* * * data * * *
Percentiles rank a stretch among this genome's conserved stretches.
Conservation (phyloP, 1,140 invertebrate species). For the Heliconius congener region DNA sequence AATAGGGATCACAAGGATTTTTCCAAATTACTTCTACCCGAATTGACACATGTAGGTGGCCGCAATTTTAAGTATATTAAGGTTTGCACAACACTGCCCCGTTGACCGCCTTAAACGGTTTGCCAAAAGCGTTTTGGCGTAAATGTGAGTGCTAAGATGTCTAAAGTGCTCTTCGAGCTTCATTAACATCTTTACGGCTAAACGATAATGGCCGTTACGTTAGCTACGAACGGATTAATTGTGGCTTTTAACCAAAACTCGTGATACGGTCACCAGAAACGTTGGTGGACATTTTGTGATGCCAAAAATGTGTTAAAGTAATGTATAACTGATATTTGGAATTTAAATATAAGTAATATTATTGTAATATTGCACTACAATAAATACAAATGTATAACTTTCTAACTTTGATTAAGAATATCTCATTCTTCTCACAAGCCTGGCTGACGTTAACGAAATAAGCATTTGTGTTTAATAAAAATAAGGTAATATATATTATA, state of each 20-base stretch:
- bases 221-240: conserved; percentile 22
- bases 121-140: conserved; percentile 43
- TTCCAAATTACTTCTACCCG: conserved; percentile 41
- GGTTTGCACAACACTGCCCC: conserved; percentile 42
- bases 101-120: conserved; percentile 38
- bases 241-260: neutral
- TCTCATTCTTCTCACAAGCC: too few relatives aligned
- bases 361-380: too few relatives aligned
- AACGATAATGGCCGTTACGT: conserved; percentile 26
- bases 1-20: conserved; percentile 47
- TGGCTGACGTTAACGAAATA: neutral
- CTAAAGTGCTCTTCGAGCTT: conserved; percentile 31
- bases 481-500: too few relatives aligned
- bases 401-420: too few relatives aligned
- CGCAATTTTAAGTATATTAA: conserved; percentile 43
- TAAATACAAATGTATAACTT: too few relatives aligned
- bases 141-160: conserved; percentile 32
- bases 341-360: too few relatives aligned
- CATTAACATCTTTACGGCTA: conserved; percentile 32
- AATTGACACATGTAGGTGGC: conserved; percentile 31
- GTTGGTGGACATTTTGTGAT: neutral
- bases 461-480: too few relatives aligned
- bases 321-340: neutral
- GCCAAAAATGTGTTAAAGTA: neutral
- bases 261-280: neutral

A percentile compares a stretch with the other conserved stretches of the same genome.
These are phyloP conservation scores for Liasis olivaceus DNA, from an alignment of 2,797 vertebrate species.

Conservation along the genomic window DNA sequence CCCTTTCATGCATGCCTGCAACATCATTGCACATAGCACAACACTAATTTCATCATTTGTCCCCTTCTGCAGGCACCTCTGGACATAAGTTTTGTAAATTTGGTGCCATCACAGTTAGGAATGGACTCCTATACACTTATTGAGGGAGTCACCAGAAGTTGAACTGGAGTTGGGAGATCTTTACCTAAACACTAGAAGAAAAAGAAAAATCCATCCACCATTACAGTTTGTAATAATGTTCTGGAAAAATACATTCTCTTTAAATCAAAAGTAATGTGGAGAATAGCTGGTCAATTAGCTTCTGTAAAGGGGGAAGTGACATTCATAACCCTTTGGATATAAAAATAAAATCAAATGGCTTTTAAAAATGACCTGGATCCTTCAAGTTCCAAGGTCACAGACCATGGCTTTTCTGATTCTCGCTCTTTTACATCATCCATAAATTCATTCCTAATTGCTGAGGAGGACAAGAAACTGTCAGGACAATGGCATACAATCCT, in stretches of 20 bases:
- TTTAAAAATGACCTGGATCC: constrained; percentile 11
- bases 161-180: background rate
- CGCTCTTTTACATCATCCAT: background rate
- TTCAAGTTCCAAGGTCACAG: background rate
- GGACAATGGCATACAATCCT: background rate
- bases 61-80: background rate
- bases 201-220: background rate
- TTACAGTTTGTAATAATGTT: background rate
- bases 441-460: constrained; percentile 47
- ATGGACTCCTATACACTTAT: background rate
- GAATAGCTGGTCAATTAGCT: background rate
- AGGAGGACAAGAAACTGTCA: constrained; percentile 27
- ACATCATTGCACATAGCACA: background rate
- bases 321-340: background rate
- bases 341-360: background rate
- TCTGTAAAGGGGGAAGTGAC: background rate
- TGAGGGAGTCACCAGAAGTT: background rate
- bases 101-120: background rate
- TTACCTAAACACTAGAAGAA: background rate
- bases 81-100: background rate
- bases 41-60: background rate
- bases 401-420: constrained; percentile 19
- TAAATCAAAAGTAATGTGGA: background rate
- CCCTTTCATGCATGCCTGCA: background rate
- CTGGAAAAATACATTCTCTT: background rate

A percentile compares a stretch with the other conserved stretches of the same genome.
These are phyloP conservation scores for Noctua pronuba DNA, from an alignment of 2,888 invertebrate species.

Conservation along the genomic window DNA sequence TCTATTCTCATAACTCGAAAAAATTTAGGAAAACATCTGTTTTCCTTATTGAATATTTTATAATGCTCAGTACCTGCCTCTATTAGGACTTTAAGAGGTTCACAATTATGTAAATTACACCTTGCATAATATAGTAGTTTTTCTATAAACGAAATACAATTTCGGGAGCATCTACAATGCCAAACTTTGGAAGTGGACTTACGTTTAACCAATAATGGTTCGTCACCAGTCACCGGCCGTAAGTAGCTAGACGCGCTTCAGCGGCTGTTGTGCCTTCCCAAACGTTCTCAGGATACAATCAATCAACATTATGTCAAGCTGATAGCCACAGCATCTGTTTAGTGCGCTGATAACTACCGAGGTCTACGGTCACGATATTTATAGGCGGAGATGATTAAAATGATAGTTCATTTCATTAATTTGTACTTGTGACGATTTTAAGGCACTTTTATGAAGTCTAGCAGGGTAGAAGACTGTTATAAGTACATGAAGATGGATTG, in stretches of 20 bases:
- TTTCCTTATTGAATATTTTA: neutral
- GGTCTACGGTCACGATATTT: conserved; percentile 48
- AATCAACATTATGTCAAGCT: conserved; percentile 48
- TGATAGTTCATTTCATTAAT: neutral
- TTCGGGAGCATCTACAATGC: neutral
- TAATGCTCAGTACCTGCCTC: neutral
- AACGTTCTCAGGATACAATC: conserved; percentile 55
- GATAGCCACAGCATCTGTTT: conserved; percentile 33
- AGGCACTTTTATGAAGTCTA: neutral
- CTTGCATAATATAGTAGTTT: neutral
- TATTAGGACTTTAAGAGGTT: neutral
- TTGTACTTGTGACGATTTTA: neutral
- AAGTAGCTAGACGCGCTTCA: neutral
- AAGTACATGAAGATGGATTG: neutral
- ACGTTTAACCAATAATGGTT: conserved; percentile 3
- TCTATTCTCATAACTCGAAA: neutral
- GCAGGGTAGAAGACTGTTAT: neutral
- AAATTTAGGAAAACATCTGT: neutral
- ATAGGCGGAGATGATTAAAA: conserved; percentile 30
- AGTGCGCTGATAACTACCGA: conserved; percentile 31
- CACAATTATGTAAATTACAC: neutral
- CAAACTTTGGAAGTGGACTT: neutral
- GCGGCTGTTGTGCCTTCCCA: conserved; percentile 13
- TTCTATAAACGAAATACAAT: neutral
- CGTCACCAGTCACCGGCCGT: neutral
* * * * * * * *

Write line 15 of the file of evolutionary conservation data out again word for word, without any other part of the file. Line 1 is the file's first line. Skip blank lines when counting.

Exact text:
- bases 481-500: too few relatives aligned